UNDP Oldthink

The United Nations Development Programme’s (UNDP) recent Human Development Report 2001 has been hailed for championing information technologies as a means, not an obstacle, to economic growth in poverty-stricken nations. After the report’s release in July, the Economist quickly declared it an important victory over antiglobalization activists, claiming that the report offers "a convincing conclusion: ...

The United Nations Development Programme's (UNDP) recent Human Development Report 2001 has been hailed for championing information technologies as a means, not an obstacle, to economic growth in poverty-stricken nations. After the report's release in July, the Economist quickly declared it an important victory over antiglobalization activists, claiming that the report offers "a convincing conclusion: poor people need more innovation and access to technology, not less."

The United Nations Development Programme’s (UNDP) recent Human Development Report 2001 has been hailed for championing information technologies as a means, not an obstacle, to economic growth in poverty-stricken nations. After the report’s release in July, the Economist quickly declared it an important victory over antiglobalization activists, claiming that the report offers "a convincing conclusion: poor people need more innovation and access to technology, not less."

Yet a careful reading suggests some UNDP ambivalence over granting all people from developing nations exposure to the latest information technologies. Consider the report’s analysis of India’s "brain drain" — the outflow of highly skilled information technology professionals to Silicon Valley and other high-tech centers around the world. The UNDP estimates that four years of public university education in India cost up to $20,000 per student. Multiply that sum by the 100,000 high-tech professionals expected to leave India annually over the next three years, and the annual price tag for the Indian government reaches $2 billion.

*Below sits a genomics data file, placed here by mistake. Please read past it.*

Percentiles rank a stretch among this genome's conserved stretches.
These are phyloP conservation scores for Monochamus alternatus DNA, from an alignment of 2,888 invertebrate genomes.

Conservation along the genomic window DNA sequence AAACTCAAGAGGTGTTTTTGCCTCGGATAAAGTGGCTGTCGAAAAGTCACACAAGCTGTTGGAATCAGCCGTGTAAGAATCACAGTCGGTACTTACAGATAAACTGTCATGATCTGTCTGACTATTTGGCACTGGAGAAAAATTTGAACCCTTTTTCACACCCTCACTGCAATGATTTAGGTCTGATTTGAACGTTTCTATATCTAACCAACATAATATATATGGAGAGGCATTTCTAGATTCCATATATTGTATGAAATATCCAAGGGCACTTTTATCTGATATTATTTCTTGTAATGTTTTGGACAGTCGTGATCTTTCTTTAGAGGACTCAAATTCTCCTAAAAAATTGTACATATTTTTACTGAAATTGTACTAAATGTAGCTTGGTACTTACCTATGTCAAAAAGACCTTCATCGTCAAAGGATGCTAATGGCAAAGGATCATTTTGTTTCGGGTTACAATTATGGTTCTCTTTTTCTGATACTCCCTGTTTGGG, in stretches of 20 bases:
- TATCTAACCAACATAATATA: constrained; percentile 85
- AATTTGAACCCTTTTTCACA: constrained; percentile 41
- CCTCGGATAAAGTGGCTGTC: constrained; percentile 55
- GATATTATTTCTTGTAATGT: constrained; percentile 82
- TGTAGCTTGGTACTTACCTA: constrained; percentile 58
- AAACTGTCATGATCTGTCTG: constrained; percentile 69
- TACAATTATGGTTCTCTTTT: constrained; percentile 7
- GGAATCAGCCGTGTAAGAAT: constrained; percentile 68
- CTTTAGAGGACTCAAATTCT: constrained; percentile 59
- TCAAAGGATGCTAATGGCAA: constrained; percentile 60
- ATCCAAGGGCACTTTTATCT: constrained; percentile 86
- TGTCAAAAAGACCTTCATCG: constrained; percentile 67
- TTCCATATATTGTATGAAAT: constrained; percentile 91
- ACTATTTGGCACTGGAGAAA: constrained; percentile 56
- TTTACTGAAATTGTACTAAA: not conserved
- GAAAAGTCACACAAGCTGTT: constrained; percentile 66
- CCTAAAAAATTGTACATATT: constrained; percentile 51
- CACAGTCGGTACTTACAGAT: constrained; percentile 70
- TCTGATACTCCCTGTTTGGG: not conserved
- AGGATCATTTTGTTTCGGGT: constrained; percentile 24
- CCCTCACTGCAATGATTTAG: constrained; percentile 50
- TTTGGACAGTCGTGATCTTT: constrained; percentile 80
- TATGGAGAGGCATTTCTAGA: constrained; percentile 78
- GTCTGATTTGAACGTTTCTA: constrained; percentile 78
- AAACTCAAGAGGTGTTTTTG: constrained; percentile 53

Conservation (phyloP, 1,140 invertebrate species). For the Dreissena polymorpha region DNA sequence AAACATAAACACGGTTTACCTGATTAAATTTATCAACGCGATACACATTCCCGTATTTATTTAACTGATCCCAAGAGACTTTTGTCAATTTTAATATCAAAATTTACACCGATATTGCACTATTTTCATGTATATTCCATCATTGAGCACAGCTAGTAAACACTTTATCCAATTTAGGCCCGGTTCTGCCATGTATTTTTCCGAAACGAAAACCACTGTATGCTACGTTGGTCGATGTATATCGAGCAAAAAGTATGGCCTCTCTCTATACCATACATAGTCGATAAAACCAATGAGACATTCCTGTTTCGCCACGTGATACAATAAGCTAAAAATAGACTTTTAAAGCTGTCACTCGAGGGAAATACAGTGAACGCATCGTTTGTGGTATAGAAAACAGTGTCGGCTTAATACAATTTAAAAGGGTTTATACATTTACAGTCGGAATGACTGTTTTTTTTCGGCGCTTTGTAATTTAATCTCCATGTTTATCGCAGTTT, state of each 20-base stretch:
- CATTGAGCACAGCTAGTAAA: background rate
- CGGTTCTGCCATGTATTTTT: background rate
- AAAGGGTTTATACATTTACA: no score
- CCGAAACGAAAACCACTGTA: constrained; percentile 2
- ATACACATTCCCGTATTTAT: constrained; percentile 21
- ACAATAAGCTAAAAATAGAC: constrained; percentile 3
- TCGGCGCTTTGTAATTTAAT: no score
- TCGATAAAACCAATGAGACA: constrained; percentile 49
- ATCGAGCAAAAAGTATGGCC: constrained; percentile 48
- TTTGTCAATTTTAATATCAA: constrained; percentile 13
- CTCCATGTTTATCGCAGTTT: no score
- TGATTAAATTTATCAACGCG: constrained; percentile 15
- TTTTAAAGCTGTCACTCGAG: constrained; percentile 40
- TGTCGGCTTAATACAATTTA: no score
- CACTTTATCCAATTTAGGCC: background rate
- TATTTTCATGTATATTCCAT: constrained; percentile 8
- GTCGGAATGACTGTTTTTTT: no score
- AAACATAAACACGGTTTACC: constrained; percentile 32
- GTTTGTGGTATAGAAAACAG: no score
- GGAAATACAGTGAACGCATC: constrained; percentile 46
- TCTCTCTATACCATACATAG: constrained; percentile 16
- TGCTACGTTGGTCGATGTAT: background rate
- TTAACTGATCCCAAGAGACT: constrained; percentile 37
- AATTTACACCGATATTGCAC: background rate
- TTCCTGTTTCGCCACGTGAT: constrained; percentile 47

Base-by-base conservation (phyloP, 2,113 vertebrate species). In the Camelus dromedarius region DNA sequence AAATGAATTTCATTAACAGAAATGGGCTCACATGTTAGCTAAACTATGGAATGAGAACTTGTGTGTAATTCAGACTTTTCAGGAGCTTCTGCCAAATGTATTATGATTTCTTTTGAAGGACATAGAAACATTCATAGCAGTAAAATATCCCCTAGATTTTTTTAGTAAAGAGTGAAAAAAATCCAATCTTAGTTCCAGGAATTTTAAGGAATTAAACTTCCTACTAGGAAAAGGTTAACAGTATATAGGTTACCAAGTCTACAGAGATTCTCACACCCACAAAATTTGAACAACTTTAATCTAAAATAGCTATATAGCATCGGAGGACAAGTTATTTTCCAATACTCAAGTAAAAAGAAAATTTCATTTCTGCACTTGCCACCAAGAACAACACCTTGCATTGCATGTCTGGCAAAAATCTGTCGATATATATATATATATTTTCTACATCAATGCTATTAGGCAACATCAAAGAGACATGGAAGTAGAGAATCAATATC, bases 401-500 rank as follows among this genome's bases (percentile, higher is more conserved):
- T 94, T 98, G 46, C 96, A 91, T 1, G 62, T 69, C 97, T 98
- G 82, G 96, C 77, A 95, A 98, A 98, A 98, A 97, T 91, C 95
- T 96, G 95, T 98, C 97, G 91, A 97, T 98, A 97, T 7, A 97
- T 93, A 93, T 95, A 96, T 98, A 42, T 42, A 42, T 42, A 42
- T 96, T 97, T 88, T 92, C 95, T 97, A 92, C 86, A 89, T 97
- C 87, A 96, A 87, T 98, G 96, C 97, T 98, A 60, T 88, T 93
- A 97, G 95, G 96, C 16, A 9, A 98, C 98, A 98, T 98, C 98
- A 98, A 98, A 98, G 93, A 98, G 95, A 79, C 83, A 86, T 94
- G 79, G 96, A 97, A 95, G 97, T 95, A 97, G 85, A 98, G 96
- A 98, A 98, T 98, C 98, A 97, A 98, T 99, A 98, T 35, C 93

"How might India begin to recover this loss?" the UNDP asks. Its answer: an "exit tax" paid by the outgoing Indian employee or the hiring firm overseas, equivalent to two months’ salary. If high-tech Indian expatriates earn $60,000 per year, India could recoup up to $1 billion annually. Alternatively, the UNDP proposes that Indian authorities could grant subsidies to university students, with repayment obligations kicking in if the student leaves the country, or a flat tax, with all overseas nationals paying 1 percent of their annual incomes.

Unfortunately, such "solutions" would create real obstacles for qualified Indian workers who wish to upgrade their technology skills overseas — skills that could prove extremely valuable for India should such professionals return to their homeland. Moreover, the report itself cites the many benefits that flow from India’s diaspora network in Silicon Valley, including financial contributions to the endowments of institutions of higher learning back home, as well as the establishment of high-tech manufacturing facilities in India (with the "front office" remaining in the United States). It also fails to mention the remittances that Indians overseas send home, estimated at some $49.8 billion from 1990 to 1998.

More from Foreign Policy

Russian President Vladimir Putin and Chinese President Xi Jinping give a toast during a reception following their talks at the Kremlin in Moscow on March 21.
Russian President Vladimir Putin and Chinese President Xi Jinping give a toast during a reception following their talks at the Kremlin in Moscow on March 21.

Can Russia Get Used to Being China’s Little Brother?

The power dynamic between Beijing and Moscow has switched dramatically.

Xi and Putin shake hands while carrying red folders.
Xi and Putin shake hands while carrying red folders.

Xi and Putin Have the Most Consequential Undeclared Alliance in the World

It’s become more important than Washington’s official alliances today.

Russian President Vladimir Putin greets Kazakh President Kassym-Jomart Tokayev.
Russian President Vladimir Putin greets Kazakh President Kassym-Jomart Tokayev.

It’s a New Great Game. Again.

Across Central Asia, Russia’s brand is tainted by Ukraine, China’s got challenges, and Washington senses another opening.

Kurdish military officers take part in a graduation ceremony in Erbil, the capital of Iraq’s Kurdistan Region, on Jan. 15.
Kurdish military officers take part in a graduation ceremony in Erbil, the capital of Iraq’s Kurdistan Region, on Jan. 15.

Iraqi Kurdistan’s House of Cards Is Collapsing

The region once seemed a bright spot in the disorder unleashed by U.S. regime change. Today, things look bleak.